Open champion Ian Baker-Finch is adamant that Australia's smallest contingent in almost half a century at the UK major is no cause for concern.
Just six Australians are contesting The Open at Royal Portrush in Northern Ireland this week, the fewest since only five teed up at the 1970 edition.
Big guns Adam Scott, Jason Day, Marc Leishman and Cameron Smith were eligible via the world rankings while youngsters Jake McLeod and Dimi Papadatos gained entry through top-three results at last year's Australian Open.
From a peak of 23 challengers in 2006, Australia's numbers at The Open have steadily declined.
But Baker-Finch, who hoisted the Claret Jug at Royal Birkdale in 1991, dismissed any suggestions Australia's ability to produce major-worthy golfers was dwindling.
Instead, the 58-year-old Queenslander believes the overhaul in The Open's qualifying format is the reason for the shortfall.
In 2014, organiser the Royal and Ancient Golf Club created the Open Qualifying Series – tournaments around the world given varying numbers of Open spots.
The Australian Open is the first leg in the series.
"I'm amazed we only have six at Portrush when our quality of golfers are so high, but the qualifying system has changed everything," renowned US golf commentator Finch told AAP.
The series replaced international final qualifying, a 36-hole event which saw four Open spots given to the Australian site each year.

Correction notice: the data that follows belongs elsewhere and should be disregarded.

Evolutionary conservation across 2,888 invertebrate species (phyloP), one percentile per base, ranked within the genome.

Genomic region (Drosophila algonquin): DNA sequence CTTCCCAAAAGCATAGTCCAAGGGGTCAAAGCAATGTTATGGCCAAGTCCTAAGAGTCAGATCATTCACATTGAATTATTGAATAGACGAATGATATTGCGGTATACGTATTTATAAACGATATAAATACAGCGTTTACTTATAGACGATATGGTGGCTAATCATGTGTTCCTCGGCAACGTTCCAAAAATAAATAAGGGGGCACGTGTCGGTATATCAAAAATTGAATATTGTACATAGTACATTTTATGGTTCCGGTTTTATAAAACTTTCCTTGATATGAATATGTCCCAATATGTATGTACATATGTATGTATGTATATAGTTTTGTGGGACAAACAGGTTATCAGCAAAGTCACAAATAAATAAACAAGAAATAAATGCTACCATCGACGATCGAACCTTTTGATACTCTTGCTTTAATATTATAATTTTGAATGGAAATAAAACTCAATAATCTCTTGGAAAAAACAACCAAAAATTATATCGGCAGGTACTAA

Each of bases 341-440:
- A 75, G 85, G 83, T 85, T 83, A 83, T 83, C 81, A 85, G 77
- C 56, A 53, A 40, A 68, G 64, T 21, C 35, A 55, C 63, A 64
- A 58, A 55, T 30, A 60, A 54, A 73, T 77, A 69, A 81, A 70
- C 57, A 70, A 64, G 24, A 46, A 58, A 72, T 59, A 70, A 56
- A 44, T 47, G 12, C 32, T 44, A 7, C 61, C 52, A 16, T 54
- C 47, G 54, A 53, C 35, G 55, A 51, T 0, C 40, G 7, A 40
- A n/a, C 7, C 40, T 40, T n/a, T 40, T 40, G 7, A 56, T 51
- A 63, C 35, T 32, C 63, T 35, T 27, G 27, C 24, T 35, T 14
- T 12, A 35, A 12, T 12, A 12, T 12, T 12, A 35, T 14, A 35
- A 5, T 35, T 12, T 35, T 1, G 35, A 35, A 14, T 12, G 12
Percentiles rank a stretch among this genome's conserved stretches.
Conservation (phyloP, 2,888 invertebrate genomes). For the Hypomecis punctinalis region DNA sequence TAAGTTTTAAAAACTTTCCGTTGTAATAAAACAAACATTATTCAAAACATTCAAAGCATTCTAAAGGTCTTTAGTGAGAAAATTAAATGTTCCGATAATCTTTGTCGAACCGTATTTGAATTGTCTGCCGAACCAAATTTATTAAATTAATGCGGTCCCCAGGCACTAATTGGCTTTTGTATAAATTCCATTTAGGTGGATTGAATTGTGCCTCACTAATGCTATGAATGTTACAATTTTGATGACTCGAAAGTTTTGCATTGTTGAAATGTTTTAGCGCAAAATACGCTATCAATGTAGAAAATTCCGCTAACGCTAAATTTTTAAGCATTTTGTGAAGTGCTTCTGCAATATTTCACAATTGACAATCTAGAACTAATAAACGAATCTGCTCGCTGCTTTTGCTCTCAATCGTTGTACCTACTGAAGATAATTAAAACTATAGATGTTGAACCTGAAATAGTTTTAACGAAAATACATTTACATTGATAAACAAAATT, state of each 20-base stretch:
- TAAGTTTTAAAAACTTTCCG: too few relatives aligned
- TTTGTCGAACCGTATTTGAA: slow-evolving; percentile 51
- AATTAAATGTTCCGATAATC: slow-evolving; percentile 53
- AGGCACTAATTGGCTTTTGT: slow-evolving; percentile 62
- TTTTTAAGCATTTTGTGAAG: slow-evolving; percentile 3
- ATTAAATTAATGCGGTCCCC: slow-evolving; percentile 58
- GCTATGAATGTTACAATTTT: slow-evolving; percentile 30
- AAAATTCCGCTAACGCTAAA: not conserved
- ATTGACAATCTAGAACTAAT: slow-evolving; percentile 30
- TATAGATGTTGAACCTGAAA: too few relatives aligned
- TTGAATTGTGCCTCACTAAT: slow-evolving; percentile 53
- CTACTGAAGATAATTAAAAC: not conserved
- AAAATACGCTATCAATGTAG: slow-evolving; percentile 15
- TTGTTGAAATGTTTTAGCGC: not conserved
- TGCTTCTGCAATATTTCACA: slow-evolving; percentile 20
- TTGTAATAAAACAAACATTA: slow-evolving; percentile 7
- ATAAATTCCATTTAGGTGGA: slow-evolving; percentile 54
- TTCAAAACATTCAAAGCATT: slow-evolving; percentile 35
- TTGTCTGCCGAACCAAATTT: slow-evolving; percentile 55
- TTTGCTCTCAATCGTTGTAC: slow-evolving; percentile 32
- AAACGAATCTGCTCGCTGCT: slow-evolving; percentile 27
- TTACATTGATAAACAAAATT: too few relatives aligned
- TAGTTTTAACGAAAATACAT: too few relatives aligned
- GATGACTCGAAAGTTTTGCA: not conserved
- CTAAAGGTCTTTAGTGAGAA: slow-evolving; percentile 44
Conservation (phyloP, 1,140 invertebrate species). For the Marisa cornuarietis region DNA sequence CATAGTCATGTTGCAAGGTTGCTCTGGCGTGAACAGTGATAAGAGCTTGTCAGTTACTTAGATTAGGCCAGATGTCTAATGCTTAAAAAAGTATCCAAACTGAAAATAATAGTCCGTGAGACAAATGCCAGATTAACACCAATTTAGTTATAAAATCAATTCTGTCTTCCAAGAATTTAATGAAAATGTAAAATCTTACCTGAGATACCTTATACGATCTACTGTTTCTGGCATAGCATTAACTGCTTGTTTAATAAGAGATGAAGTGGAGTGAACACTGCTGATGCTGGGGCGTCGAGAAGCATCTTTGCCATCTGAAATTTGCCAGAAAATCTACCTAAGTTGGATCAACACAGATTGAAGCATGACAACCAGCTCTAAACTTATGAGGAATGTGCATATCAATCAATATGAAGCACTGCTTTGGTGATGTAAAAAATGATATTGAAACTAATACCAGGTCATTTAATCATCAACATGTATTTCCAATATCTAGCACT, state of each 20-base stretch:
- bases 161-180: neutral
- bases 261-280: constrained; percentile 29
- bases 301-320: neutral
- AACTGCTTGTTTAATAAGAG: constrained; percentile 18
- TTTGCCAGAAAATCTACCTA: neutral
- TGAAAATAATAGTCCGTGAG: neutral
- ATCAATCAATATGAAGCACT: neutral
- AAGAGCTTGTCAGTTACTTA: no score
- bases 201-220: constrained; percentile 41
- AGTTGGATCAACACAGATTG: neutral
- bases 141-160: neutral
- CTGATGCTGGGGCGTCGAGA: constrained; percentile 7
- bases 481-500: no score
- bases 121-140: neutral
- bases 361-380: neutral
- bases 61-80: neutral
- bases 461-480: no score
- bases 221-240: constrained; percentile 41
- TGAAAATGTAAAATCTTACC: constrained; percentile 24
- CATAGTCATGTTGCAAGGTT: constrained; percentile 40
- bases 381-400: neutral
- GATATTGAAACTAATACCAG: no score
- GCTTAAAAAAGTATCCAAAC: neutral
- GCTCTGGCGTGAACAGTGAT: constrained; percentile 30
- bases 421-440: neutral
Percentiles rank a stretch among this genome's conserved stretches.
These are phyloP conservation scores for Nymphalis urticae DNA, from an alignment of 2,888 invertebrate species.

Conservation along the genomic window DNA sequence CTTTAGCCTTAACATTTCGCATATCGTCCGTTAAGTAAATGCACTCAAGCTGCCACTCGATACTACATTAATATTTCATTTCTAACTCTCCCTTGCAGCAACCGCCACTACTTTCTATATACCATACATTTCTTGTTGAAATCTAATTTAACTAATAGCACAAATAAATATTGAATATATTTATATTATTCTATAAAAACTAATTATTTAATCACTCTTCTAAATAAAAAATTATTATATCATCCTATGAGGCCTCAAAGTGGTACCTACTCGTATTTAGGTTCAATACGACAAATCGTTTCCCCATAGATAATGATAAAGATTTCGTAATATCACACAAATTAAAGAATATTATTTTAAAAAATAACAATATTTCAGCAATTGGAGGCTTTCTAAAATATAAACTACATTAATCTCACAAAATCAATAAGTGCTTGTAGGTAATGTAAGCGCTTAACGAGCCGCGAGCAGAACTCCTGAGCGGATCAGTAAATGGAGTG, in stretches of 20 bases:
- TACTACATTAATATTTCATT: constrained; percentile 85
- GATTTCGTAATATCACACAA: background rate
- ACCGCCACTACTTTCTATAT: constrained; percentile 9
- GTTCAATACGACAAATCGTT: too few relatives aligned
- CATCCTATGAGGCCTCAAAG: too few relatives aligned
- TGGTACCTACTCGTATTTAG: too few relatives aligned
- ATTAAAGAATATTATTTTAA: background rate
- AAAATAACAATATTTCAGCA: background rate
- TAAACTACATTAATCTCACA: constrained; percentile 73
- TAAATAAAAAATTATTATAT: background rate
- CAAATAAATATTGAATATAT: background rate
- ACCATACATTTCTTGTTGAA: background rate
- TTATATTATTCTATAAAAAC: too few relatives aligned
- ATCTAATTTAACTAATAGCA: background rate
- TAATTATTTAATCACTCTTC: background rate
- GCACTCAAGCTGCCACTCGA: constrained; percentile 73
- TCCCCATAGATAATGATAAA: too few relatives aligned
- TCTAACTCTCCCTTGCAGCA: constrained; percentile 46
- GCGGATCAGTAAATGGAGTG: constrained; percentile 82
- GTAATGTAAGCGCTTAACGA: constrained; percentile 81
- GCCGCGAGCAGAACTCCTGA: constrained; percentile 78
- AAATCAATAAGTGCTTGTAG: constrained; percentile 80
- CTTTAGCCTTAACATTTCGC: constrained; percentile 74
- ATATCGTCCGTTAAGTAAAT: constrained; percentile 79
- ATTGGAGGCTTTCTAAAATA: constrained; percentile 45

RIGHT: Baker-Finch likes Scott’s chances at Royal Portrush. PHOTO: Andrew Redington/Getty Images.
This year, the Open Qualifying Series featured 16 tournaments across seven Tours in 11 countries, offering a total of 46 spots.
"In the days of 36-hole qualifying, there were more opportunities to get into The Open," Baker-Finch said.
"With the Open Qualifying Series, you have to finish high in big tournaments on big Tours, so the British Open field is stronger now."
Of the six Australians, Baker-Finch most fancies former World No.1 Scott to lift the Claret Jug, given his pedigree at The Open and recent form in golf's biggest events.
Scott held at least a share of the back-nine lead in the final rounds of the 2012, 2013 and 2015 Opens – without tasting victory.
He has also been in the thick of contention in golf's past five majors, earning top 10 results at the recent US Open and US PGA Championship.
"Adam has the length to navigate the seven or eight toughest holes at Portrush, which is a big advantage," Baker-Finch said.
"We know he's an amazing ball striker but he also has a great imagination and no course requires that more than Portrush.
"With The Open it's not all about the putting and, although Adam's putting has really improved, it certainly helps his chances."
- Evin Priest, Australian Associated Press